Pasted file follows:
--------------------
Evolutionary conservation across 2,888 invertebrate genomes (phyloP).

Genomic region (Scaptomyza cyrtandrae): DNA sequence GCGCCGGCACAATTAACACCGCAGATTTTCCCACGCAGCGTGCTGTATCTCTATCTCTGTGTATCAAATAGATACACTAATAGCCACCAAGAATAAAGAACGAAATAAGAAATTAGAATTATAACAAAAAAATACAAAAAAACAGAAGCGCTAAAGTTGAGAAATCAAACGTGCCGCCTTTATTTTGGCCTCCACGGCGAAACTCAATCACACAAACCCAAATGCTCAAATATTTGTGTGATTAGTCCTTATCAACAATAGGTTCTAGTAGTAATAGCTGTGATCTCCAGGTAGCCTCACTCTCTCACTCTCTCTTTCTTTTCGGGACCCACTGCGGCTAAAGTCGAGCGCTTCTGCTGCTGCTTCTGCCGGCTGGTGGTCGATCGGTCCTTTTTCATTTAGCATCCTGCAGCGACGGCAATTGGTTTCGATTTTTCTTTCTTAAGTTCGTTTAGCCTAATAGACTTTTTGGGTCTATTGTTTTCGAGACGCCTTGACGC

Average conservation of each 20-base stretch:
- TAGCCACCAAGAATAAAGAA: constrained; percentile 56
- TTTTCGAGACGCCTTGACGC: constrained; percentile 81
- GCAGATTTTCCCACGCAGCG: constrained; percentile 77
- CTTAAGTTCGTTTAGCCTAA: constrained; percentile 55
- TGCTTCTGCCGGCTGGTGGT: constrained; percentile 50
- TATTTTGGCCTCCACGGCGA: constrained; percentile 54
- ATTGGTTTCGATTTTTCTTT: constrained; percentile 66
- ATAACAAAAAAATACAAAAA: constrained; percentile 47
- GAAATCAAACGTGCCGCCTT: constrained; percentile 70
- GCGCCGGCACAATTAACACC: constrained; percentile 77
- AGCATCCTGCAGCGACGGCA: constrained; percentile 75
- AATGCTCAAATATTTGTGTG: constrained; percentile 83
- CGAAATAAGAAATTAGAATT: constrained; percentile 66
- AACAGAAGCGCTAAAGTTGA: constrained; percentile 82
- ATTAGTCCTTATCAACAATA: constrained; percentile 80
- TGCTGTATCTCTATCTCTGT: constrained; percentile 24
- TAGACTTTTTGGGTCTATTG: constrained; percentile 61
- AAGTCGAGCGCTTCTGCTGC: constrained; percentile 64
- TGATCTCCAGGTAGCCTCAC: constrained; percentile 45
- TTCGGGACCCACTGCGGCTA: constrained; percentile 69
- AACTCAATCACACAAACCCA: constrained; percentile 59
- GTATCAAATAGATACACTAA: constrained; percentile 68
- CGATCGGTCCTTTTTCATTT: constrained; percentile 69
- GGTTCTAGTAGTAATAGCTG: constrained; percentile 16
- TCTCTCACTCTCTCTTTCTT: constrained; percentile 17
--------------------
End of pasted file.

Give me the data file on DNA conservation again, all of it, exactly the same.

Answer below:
Evolutionary conservation across 2,888 invertebrate genomes (phyloP).

Genomic region (Scaptomyza cyrtandrae): DNA sequence GCGCCGGCACAATTAACACCGCAGATTTTCCCACGCAGCGTGCTGTATCTCTATCTCTGTGTATCAAATAGATACACTAATAGCCACCAAGAATAAAGAACGAAATAAGAAATTAGAATTATAACAAAAAAATACAAAAAAACAGAAGCGCTAAAGTTGAGAAATCAAACGTGCCGCCTTTATTTTGGCCTCCACGGCGAAACTCAATCACACAAACCCAAATGCTCAAATATTTGTGTGATTAGTCCTTATCAACAATAGGTTCTAGTAGTAATAGCTGTGATCTCCAGGTAGCCTCACTCTCTCACTCTCTCTTTCTTTTCGGGACCCACTGCGGCTAAAGTCGAGCGCTTCTGCTGCTGCTTCTGCCGGCTGGTGGTCGATCGGTCCTTTTTCATTTAGCATCCTGCAGCGACGGCAATTGGTTTCGATTTTTCTTTCTTAAGTTCGTTTAGCCTAATAGACTTTTTGGGTCTATTGTTTTCGAGACGCCTTGACGC

Average conservation of each 20-base stretch:
- TAGCCACCAAGAATAAAGAA: constrained; percentile 56
- TTTTCGAGACGCCTTGACGC: constrained; percentile 81
- GCAGATTTTCCCACGCAGCG: constrained; percentile 77
- CTTAAGTTCGTTTAGCCTAA: constrained; percentile 55
- TGCTTCTGCCGGCTGGTGGT: constrained; percentile 50
- TATTTTGGCCTCCACGGCGA: constrained; percentile 54
- ATTGGTTTCGATTTTTCTTT: constrained; percentile 66
- ATAACAAAAAAATACAAAAA: constrained; percentile 47
- GAAATCAAACGTGCCGCCTT: constrained; percentile 70
- GCGCCGGCACAATTAACACC: constrained; percentile 77
- AGCATCCTGCAGCGACGGCA: constrained; percentile 75
- AATGCTCAAATATTTGTGTG: constrained; percentile 83
- CGAAATAAGAAATTAGAATT: constrained; percentile 66
- AACAGAAGCGCTAAAGTTGA: constrained; percentile 82
- ATTAGTCCTTATCAACAATA: constrained; percentile 80
- TGCTGTATCTCTATCTCTGT: constrained; percentile 24
- TAGACTTTTTGGGTCTATTG: constrained; percentile 61
- AAGTCGAGCGCTTCTGCTGC: constrained; percentile 64
- TGATCTCCAGGTAGCCTCAC: constrained; percentile 45
- TTCGGGACCCACTGCGGCTA: constrained; percentile 69
- AACTCAATCACACAAACCCA: constrained; percentile 59
- GTATCAAATAGATACACTAA: constrained; percentile 68
- CGATCGGTCCTTTTTCATTT: constrained; percentile 69
- GGTTCTAGTAGTAATAGCTG: constrained; percentile 16
- TCTCTCACTCTCTCTTTCTT: constrained; percentile 17